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The children's literature of the Victorian era is characterized by increasingly sophisticated book design, a growing perception of the child market as made up of distinct subgroups, a boom in both mass-market forms such as periodicals aimed at young workers and high-end forms such as the gift book, and the gradual privileging of subtlety above transparency and entertainment above didacticism. During Victoria's reign, children's literature flourished not merely in an economic sense but also as a mature literary mode participating in the distinctive creative achievements of the day, inasmuch as, by the mid-nineteenth century, texts for children often employed the same psychological complexity, interpretive openness, and balancing of individual autonomy with an awareness of the social web that distinguish the great works of Victorian realism for adults. All these developments point to a renegotiation of British understandings of childhood, a willingness to cater to (and profit from) children's desire for leisure and for agency. While the Victorians did not invent children's literature, they dramatically expanded not only the number but also the scope of published works whose primary target was the young.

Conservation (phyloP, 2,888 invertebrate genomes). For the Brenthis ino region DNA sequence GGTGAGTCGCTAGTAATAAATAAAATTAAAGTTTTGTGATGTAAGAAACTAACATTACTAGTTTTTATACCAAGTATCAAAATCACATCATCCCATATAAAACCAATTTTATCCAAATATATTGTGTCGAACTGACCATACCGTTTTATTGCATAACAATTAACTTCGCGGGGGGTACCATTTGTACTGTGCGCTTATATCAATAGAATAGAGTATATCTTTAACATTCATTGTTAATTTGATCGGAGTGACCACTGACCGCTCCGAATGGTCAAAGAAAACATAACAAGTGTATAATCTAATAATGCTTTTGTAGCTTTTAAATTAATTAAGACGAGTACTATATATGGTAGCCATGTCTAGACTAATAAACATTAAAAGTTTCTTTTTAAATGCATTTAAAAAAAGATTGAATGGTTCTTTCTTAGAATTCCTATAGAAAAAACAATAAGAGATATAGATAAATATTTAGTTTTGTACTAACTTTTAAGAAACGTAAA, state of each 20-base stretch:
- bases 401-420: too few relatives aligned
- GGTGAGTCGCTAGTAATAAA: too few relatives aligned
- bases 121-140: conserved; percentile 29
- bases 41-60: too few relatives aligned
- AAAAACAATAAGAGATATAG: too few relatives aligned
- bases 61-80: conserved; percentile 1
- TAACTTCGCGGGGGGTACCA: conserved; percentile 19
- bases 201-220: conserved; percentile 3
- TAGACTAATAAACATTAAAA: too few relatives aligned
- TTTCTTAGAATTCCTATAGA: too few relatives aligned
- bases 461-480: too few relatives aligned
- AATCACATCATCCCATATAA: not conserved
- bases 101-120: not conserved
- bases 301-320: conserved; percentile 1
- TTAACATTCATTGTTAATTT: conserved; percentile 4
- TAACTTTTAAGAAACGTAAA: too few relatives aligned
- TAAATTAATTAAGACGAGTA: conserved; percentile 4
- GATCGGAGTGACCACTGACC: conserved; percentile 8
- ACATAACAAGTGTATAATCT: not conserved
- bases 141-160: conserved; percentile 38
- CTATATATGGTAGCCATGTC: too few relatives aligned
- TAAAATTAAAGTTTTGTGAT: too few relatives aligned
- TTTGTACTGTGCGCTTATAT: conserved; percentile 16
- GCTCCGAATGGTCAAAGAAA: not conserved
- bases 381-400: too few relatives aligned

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Felluga, D. F., Gilbert, P. K., & Hughes, L. K.
The Encyclopedia of Victorian Literature, 4 Volume Set